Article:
Free Speech

No Injunction Against Using Person's Name/Likeness in Promoting Free Podcasts …

even when the podcast producer tries to make money from them.

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There is some fractally weird stuff, leading to weird pro se litigation, in Sweigert v. Goodman (S.D.N.Y.). The 2017 Charleston port dirty bomb hoax is just part of the backstory (see also here). Another is the allegedly defamatory statement (which Magistrate Judge Stewart D. Aaron has since concluded is not defamatory) that "Jason Goodman is the CEO of a company which is operating the world's most advanced commercial HD video drone in Ukraine at the exact time a Western-backed coup breaks out there." Indeed, the Dec. 11, 2020 order by Judge Valerie Caproni in this case (Dkt. 175) recites,

WHEREAS the Court has recognized that this dispute primarily serves as a forum for the two pro se litigants to rehash "incomprehensible and illogical online conspiracy theories," Dkt. 87 at 1; see also Dkt. 140 ….

Still, in today's Report and Recommendation by Magistrate Judge Aaron, there's a manageable and interesting purely legal nugget:

Plaintiff seeks an Order enjoining Defendant from using video podcast "wrappers" that include Plaintiff's "persona, name or likeness," but does not seek to enjoin the podcasts themselves. {Plaintiff defines "wrappers" as "thumb nails, titles and video descriptions."}

Under New York law, P can successfully sue D for using P's name or likeness without D's permission, if the use is "for purposes of trade." Not all uses, though, are for purposes of trade, even if they aim to make money; generally speaking, the uses can be broken down into four categories:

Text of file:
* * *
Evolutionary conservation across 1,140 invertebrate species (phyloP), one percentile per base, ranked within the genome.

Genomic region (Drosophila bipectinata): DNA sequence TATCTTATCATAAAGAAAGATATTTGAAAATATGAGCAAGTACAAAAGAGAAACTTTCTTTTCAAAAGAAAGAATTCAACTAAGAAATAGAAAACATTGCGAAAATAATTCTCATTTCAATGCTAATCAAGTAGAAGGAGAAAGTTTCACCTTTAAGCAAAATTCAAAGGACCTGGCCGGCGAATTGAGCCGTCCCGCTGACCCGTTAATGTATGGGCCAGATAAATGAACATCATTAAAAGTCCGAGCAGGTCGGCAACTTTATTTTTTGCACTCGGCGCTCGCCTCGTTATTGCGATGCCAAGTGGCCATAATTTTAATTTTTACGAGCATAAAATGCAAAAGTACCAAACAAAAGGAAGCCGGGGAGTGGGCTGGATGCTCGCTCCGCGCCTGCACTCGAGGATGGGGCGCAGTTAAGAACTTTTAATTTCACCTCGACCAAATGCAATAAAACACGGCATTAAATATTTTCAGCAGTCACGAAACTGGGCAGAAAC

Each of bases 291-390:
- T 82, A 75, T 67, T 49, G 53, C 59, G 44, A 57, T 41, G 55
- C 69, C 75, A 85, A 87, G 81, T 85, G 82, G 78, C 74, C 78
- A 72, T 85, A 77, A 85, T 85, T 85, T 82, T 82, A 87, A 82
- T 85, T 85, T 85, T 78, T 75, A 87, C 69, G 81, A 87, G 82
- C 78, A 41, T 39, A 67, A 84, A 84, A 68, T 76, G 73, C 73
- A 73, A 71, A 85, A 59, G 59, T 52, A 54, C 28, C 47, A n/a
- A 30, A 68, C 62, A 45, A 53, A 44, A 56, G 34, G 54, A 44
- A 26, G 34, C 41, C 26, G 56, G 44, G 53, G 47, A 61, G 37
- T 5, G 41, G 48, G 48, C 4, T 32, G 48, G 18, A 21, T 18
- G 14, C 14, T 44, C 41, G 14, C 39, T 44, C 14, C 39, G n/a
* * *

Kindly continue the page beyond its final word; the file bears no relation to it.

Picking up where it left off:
1. Advertising for some product (e.g., using a celebrity's name in an ad for soap).
  2. Merchandising, such as T-shirts, coffee mugs, and the like.
  3. News/entertainment that mentions P, for instance books, movies, newspapers, broadcasts, podcasts, etc.
  4. Advertising for such news/entertainment about P (for instance, if P's and likeness is used on the cover of an unauthorized biography of P).

Generally, 1 and 2 are actionable, but 3 and 4 are not.

Sweigert is essentially claiming that the use of his name falls into box 1, because Goodman has "inserted [Sweigert's name] into innumerable podcasts that [have] content with no relationship to [Sweigert]." But the Magistrate Judge was unpersuaded, apparently chiefly because Goodman's potential to profit from the podcasts was too indirect:

Defendant's podcasts are publicly available on various platforms. Defendant's videos on YouTube are publicly available without charge. The fact that Defendant solicits visitors to his platforms to make payments in order to become "patrons" does not establish that Defendant's use of Plaintiff's name and likeness in his podcasts and/or in the wrappers was for advertising purposes or for the purposes of trade [and thus actionable under New York's equivalent of a right of publicity statute].

The "[r]epresentative example of thumb nails with Plaintiff's likeness" that is depicted in Plaintiff's Amended Motion does not make any solicitation for the public to become one of Defendant's "patrons." …

And in any event, Judge Aaron concludes, there's no basis for an injunction here:

[E]ven if there is a fair ground for litigation over the issue of whether Defendant used Plaintiff's name and picture in Defendant's podcasts for advertising purposes or for the purposes of trade, given the First Amendment considerations inherent in the determination of newsworthiness and in the other limitations of the New York Civil Rights Law, the Court finds that the balance of equities at present favors Defendant, such that preliminary injunctive relief should be denied.